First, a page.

The player starts out as an apprentice in four different dojos. Fighting skills are improved by sparring against instructors or friends until he is fit to participate in a world championship tournament held at Tokyo's Nippon Budokan. Here, players face off against a number of martial artists skilled in different weapons and combat styles. Every match is preceded by an introduction about the current opponent to assist in picking the active weapon.
Although wide range of realistic moves are available during matches, relying solely on brute force won't do. Regardless whether it is successfully pulled off or not, every move drains life force or "Ki". On the other hand, blocking attacks increases Ki. The stamina bar is another thing to keep an eye on as lowering this slows movement and exhausting it completely results in a loss.
4. 4D Sports Boxing
The game 4D Sports Boxing is published by Mindscape International and released in 1991. It aims to provide a fully-detailed recreation of the sport instead of just an arcade-style experience. Its graphics engine allows for different camera angles -- an innovative feature at its time of release. Characters are stylized and are designed to play out moves realistically, with all the hooks and uppercuts of an actual fight. Some make use of names based loosely off real people.
Progressing through the game means taking on a slew of skilled boxers with different specialties and fighting styles. Some believe that defense is the best offense while some attack indiscriminately. It's up to the player to overcome their opponent's strengths, regardless how one-sided fights seem to be at first. Boxers may be trained in between with a number of attributes which may be improved (Power, Speed and Stamina).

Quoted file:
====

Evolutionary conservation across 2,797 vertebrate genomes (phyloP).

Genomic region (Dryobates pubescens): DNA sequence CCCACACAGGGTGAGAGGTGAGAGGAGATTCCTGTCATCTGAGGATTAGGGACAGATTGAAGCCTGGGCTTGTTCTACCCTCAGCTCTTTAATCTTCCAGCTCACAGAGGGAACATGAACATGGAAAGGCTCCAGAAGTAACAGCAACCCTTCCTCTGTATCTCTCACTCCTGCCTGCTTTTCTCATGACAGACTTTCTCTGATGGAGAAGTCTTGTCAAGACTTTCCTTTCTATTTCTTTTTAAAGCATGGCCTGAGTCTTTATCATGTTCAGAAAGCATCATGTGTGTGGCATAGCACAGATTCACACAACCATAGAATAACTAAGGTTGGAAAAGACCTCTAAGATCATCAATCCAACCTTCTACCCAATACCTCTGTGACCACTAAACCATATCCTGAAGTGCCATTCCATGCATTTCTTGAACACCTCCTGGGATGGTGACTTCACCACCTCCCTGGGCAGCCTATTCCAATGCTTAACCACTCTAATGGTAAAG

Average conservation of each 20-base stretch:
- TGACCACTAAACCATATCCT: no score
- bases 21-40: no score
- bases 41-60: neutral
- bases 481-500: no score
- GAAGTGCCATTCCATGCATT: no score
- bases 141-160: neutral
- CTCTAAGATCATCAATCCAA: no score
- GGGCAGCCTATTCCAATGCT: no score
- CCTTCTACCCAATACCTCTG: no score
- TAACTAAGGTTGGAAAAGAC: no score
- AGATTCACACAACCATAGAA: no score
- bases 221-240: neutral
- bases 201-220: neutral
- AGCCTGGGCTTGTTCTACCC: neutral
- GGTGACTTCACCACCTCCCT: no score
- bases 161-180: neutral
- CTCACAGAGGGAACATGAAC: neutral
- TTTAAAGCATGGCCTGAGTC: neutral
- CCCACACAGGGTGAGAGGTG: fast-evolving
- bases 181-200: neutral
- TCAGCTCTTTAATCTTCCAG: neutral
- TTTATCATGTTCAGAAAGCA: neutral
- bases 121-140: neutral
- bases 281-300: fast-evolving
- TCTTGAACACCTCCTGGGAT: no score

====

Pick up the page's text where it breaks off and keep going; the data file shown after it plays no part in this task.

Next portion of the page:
Fights may last even 15 rounds with disqualifications and draws being a possibility. Additionally, 4D Sports Boxing offers action replays so players can review their matches.
5. TV Sports Boxing
TV Sports Boxing was released in 1991 as an officially licensed title. Players step into the shoes of a rookie boxer who is aiming to win the title of "Champion". Participating in bouts earn money and these may be used to train and pay for a manager. Playing in career mode allows players to customize their boxer from his looks down to his stats. It is also possible to choose the type of style he uses (such as Defensive, Brawler, Dancer) and which of his moves deal the most damage.
Managers are in charge of setting up fights to participate in. Not all managers are created equal. Some have access to better matches. These result in higher earnings though the managers are also paid higher wages. Trainers also differ in quality as some offer better services than others. Fights are viewed in 3rd-person perspective with Player 1 given the spot on the left and the second player (human or AI) takes the one on the right. Whoever drains their opponent's stamina first knocks down the competition. Inflicting serious injuries or knocking rivals out three times results in a T.K.O. Draining the Head or Body rating results in an instant knockout.